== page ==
February 16, 2020
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Hindi-Chini, By And By

Lazy neo-Orientalist perspectives have clouded our view of China. A first-hand narration clears the air.

Hindi-Chini, By And By
Smoke And Mirrors An Experience Of China
By Pallavi Aiyar
HarperCollins/Fourth Estate Pages: 268; Rs. 395
An Indian window has finally been opened into contemporary China. Scores of books are now available on life in a changing China. But Pallavi Aiyer, teacher and journalist, is the first young Indian to have lived the experience and written about it. She has written a witty, insightful and profound book that every educated Indian must read to understand the life and loves, the fears and hopes, the ups and downs of our biggest, oldest and most important neighbour.

Aiyer landed in booming Beijing to teach English to young and aspiring Chinese at the Beijing Broadcasting Institute. She learnt the language; learnt to eat "real" Chinese food—frog’s legs and all—chose to live in a traditional Beijing neighbourhood, a hutong; refused to run away when the fear of SARS gripped China, and travelled all over by various means. Living with a Spanish partner who’s a diplomat opened doors to a globalised new Beijing throbbing with activity. Living among the locals in a hutong opened windows into an old and dying Beijing. This dual exposure enables Aiyer to offer us a panoramic view of contemporary China.

We read about the aspirations and dreams of young Chinese. Of their political naivete and sexual promiscuity. Their deep patriotism and their growing materialism. We learn about how the young relate to the elderly and the new class of entrepreneurs relate to political leaders and government officials. Aiyer’s hilarious narration of how Indian wannabes relate to the Chinese and how the Chinese view India makes us laugh, at first, and then ponder.

India and China are two ancient civilisations that have grown next to each other without in any way cramping each other’s style. India influenced China, essentially through the spread of Buddhism, and China has influenced India, essentially through trade and cultural influences. But neither nation understands the other. Arising out of that ignorance is a relationship that swings between unabashed love (Hindi-Chini bhai bhai) and deep suspicion.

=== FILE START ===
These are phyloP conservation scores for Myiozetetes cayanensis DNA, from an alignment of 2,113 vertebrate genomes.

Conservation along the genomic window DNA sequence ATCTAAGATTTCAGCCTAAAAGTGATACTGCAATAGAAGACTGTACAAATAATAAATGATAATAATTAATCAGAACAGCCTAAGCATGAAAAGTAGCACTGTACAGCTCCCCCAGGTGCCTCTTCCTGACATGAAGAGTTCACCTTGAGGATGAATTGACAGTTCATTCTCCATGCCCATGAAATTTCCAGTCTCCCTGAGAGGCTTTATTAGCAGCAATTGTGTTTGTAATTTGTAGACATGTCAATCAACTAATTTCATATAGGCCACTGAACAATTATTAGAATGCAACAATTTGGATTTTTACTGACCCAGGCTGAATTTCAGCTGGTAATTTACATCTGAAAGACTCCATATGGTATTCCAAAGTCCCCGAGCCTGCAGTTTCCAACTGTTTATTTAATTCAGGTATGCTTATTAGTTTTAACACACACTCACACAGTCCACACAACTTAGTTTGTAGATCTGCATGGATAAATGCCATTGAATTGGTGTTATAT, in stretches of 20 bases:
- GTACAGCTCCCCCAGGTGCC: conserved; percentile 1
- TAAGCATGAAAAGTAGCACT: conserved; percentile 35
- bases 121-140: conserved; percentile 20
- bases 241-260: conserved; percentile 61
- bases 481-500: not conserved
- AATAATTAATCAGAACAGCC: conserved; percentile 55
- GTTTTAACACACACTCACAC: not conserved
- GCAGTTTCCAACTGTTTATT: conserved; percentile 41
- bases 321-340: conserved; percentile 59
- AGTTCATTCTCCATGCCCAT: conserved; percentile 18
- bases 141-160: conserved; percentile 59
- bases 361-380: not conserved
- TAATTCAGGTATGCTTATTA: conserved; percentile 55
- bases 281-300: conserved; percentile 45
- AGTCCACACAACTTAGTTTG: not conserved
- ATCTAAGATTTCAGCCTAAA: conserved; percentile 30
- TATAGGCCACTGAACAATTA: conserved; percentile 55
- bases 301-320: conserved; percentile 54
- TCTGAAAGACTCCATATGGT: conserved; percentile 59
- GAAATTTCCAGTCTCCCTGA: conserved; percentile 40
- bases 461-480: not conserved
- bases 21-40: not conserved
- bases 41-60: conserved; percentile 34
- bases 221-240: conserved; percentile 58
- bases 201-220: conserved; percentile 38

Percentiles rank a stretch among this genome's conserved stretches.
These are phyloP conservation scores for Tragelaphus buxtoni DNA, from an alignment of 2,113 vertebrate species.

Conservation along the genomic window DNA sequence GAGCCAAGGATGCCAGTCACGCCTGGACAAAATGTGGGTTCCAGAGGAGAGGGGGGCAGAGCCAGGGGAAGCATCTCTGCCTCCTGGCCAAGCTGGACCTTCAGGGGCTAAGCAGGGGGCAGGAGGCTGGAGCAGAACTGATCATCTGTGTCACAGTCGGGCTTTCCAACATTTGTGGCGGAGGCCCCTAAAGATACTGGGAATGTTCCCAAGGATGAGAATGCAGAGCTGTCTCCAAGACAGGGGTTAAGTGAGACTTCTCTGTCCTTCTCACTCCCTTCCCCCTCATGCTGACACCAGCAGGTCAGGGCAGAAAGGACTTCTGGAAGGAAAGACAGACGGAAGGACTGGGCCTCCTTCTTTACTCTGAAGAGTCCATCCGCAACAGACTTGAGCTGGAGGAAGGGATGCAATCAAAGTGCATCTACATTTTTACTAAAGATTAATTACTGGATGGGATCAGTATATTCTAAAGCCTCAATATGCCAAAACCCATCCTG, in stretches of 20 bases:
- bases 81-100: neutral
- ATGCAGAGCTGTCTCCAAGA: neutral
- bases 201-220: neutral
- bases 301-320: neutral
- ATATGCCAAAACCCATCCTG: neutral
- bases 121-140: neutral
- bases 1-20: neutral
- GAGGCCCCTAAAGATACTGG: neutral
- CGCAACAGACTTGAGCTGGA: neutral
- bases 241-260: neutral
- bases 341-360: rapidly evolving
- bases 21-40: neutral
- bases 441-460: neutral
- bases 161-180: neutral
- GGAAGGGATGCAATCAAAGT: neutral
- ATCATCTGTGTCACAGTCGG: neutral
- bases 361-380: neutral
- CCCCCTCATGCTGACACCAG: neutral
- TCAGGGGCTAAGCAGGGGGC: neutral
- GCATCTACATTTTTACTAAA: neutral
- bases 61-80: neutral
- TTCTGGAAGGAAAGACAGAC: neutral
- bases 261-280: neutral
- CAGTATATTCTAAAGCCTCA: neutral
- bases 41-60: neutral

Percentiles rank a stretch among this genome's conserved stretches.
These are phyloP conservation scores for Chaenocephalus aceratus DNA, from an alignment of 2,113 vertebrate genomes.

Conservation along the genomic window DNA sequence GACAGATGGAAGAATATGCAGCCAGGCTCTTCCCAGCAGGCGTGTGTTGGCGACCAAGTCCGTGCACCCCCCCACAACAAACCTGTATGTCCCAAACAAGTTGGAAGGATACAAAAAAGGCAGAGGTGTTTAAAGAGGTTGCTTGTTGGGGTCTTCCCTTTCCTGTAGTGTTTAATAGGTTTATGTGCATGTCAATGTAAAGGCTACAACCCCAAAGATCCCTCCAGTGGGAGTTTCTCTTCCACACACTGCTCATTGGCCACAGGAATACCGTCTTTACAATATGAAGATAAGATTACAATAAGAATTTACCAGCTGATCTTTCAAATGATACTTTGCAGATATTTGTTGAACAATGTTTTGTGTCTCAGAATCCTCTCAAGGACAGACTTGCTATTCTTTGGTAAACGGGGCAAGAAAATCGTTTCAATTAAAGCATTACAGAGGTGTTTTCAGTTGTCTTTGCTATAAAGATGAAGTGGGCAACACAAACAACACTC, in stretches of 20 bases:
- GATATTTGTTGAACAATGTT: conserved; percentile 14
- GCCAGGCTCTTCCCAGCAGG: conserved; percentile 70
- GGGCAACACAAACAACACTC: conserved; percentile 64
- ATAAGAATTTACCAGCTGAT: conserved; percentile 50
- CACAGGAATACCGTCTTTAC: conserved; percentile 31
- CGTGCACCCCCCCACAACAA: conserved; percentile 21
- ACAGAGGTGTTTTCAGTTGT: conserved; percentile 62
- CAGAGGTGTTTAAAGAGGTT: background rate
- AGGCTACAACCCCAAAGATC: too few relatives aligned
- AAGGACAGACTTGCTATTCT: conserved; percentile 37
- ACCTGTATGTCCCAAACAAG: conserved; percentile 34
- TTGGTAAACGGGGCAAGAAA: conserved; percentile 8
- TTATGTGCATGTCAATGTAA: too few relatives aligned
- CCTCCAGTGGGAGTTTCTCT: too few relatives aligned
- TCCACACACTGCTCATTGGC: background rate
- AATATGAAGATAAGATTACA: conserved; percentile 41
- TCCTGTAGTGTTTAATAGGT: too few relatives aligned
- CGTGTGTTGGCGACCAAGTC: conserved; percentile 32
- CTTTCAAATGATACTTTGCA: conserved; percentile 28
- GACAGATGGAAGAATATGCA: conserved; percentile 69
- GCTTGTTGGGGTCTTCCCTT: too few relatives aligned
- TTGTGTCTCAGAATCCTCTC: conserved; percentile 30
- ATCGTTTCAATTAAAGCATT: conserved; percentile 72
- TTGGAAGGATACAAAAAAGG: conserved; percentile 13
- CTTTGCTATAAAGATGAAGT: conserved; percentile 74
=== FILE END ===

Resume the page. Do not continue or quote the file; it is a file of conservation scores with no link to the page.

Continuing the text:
The Indian media has done little to bridge this knowledge gap. Aiyer is one of three Indian journalists stationed in Beijing. There are a few stringers in other places. But no media organisation has a budget of any significance to fund a proper news bureau in China. Indian academia has fared as badly.

Into this knowledge vacuum has rushed in a mass of comparative literature defined by what I would call a "neo-Orientalist" perspective. The Orientalists of the West saw the East as quaint and mysterious. One would have thought that the highly differentiated experience of Asian nations over the past 50 years, notwithstanding some premature claims about ‘Asian values’, would have buried this perspective. Alas, not.

Partly unnerved by the simultaneous rise of China and India, partly excited by the prospect of such a rise, partly unable to explain the post-war rise of Asia, all manner of half-wits have constructed neo-Orientalist perspectives on the two Asian giants. The spurious concept of "Chindia" and India-China comparisons are byproducts of lazy scholarship.

China and India are two distinct, great civilisations and rising powers. Two distinct models of post-colonial development. Two distinct forms of social and political organisation. Different every which way. Aiyer shows through experience, anecdote and analysis how different we are from each other. But like all very different neighbours, there’s constant comparison of lifestyles and prospects.

China is without doubt ahead. But does ‘ahead’ mean ‘better’? That’s the most frequently asked question, says Aiyer, and tries to answer it. Her answer is honest, wise and important. If one was economically well-off, India offers more opportunities. If not, China offers more security. China needs more democracy; India needs more inclusive growth.

But, more inclusive growth will make India more socially stable. Will more democracy make China more politically stable? Aiyer does not explore that question, but her description of social and political attitudes of the young should make one sit back and reflect. China’s economic future looks more secure than its political and social one. Aiyer’s book offers new insights into the social, political, cultural and religious anxieties and aspirations of a new generation of Chinese, in an entertaining way. It deserves to be widely read in India and around the world.

I hope Aiyer continues to live and work in China for another five years at least, and that she can continue to write uninhibited and uncensored about life in a still changing society and nation that all Indians must surely know more about.

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